Sally Terrace is a woman on a mission.
And she believes that means she’s in the right place.
“I like the people I work with and I like working for a mission-driven organization,” said Terrace, a California native who is set to take the reins of BJC HealthCare’s general counsel position in September. “BJC is very focused on its mission. Everything we do is about improving the health of the communities we serve. I liked that very much from a philosophical perspective.”
From any perspective, Terrace has certainly earned the position. Starting at BJC in 1999 as a special projects attorney, she was promoted to vice-president of corporate compliance in 2011 and became deputy general counsel six years later. The Mizzou graduate now supervises 22 attorneys providing guidance to 15 hospitals and many community health organizations.
Her previous credits include work as an associate in Greensfelder’s health law department and a stint on Jewish Hospital’s in-house legal team before she became deputy general counsel of Washington University’s School of Medicine and, later, general counsel for the American College of Surgeons in Chicago.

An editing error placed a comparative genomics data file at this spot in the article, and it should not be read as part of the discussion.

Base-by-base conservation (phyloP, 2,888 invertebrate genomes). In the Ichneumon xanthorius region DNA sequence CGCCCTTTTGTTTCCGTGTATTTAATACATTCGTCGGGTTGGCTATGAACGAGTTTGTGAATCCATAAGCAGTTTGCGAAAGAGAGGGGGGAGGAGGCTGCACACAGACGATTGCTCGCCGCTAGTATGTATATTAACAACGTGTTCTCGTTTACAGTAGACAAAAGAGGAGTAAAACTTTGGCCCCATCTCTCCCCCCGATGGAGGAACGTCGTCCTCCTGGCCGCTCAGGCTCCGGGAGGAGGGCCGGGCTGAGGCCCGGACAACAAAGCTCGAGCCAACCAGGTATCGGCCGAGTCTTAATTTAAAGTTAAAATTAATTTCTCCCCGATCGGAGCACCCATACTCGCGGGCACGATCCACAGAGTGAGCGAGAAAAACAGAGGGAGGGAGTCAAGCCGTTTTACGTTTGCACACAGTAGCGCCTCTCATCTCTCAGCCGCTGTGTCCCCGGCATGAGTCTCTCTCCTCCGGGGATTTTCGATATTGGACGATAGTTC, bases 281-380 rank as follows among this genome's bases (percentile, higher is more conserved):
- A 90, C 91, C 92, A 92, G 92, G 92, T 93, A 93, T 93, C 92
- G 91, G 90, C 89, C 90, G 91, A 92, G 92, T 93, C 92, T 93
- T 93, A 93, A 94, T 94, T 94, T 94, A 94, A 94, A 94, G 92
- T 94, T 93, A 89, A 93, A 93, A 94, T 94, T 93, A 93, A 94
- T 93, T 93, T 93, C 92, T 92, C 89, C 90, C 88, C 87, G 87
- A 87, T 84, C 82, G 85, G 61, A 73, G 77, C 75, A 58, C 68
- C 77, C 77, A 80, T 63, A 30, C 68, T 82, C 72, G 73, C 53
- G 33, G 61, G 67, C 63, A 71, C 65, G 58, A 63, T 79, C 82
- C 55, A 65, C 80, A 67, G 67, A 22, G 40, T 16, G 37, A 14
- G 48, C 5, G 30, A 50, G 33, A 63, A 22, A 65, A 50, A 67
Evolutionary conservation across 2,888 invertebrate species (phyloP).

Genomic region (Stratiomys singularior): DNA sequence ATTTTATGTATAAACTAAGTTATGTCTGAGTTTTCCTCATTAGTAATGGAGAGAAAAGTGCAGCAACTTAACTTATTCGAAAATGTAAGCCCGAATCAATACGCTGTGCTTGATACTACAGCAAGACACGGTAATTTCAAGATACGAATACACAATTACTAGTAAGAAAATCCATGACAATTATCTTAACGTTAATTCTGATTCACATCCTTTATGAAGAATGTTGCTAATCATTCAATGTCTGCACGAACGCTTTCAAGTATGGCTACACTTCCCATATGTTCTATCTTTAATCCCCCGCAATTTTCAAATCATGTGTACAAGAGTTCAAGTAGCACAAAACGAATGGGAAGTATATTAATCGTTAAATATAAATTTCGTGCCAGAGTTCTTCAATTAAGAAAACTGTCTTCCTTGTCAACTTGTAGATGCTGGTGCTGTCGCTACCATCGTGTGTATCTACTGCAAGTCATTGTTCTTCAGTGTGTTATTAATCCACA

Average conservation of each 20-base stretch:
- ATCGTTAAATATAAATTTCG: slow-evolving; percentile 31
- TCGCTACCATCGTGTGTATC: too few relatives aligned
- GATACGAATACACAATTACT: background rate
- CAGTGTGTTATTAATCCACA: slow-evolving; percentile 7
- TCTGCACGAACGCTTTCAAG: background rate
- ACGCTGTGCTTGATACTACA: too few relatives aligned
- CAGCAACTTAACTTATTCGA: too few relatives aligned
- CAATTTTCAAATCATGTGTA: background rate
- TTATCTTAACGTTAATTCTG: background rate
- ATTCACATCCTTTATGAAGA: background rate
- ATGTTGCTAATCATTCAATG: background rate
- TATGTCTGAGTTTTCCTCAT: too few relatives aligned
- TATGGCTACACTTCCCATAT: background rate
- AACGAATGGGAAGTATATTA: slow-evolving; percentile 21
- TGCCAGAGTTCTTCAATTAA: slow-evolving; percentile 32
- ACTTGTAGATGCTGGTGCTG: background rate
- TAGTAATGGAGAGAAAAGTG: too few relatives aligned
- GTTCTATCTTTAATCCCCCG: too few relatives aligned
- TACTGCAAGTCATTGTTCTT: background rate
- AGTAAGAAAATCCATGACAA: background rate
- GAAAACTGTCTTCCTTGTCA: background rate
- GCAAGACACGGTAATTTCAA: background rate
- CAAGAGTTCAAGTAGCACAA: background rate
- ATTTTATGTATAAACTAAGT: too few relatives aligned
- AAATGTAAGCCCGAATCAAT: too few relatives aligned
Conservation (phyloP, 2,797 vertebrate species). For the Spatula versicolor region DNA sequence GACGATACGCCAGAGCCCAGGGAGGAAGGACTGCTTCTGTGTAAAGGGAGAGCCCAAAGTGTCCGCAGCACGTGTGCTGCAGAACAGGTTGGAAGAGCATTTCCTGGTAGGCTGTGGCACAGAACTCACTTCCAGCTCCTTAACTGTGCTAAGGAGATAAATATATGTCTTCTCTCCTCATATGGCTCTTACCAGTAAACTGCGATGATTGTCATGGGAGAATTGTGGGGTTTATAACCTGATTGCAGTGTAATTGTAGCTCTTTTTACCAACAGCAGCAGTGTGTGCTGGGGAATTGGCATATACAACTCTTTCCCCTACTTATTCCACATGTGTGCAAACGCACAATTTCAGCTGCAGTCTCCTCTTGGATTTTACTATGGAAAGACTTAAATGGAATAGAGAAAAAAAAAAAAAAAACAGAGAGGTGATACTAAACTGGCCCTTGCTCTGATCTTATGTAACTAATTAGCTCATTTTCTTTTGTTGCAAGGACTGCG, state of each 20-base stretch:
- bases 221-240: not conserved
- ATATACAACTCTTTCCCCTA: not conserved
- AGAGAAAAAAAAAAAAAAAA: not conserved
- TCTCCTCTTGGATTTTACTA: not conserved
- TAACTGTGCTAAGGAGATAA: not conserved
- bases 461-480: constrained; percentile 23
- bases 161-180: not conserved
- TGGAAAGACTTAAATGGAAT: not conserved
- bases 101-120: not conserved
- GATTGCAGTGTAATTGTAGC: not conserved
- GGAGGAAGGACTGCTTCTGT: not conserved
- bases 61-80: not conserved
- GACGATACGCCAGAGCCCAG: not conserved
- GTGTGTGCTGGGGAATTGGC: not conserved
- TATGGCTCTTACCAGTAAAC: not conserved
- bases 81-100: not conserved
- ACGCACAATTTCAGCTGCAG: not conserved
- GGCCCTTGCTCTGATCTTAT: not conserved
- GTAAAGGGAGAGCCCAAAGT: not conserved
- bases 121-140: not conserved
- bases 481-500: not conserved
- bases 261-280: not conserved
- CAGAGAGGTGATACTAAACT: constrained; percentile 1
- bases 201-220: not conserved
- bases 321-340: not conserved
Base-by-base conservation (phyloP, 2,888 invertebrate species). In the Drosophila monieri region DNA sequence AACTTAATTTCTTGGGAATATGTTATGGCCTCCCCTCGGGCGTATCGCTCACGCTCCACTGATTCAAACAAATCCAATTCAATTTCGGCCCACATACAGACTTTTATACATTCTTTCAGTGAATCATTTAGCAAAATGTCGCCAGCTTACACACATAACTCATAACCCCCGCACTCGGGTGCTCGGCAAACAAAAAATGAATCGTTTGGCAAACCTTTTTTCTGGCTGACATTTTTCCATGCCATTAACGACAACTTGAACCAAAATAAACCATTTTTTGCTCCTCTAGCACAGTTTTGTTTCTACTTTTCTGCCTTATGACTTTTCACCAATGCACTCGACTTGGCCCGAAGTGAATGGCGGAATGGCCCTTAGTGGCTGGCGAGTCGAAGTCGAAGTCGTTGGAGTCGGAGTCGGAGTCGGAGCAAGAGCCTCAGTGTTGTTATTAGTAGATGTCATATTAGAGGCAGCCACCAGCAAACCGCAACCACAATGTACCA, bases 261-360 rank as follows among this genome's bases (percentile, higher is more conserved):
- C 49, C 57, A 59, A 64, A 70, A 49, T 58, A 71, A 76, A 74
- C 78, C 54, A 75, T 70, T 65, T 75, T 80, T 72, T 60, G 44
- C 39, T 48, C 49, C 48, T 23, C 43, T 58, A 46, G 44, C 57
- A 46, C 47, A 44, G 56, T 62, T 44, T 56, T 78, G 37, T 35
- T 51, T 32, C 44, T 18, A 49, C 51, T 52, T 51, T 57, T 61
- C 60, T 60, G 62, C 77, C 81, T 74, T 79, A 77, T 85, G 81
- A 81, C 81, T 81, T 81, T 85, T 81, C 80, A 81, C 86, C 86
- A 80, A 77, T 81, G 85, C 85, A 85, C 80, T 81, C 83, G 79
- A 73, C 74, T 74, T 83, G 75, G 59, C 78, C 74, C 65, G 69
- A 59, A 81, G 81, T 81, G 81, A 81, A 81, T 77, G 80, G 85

“Sally is BJC’s go-to person for finding solutions to complex legal problems and is a trusted advisor to many senior leaders and hospital presidents throughout BJC,” writes her nominator, who also lauds her support of its legal intern program and her work to help start a legal fellowship program in the organization. “Sally routinely makes time to teach and help other attorneys and listens to their questions and concerns about how to approach certain problems as well as having a strong interest in their personal well being and activities outside of BJC.”
Terrace notes that, first and foremost, she loves to solve issues.
“I like figuring out ways to accomplish things,” she said.
She admits that she had “very typical preconceived ideas of what lawyers do” when she started law school but soon discovered the corporate side of the job and has spent most of her career in-house.
“It was something I was always interested in doing but I don’t think I really had a good conception of what it would be,” she said.
Frequently, it turns out to be a job centered on listening skills. That’s important for mentoring younger professionals in the department as well.
“I try to figure out what people need, what they want,” said the 60-year-old who thinks of herself as taking a “servant-leader” role. “I help people figure out what their goals are, what they want to do in their career, what kind of projects they want to work on, what kind of things they want to be involved in. Then I do my best to help make sure they get exposed to that.”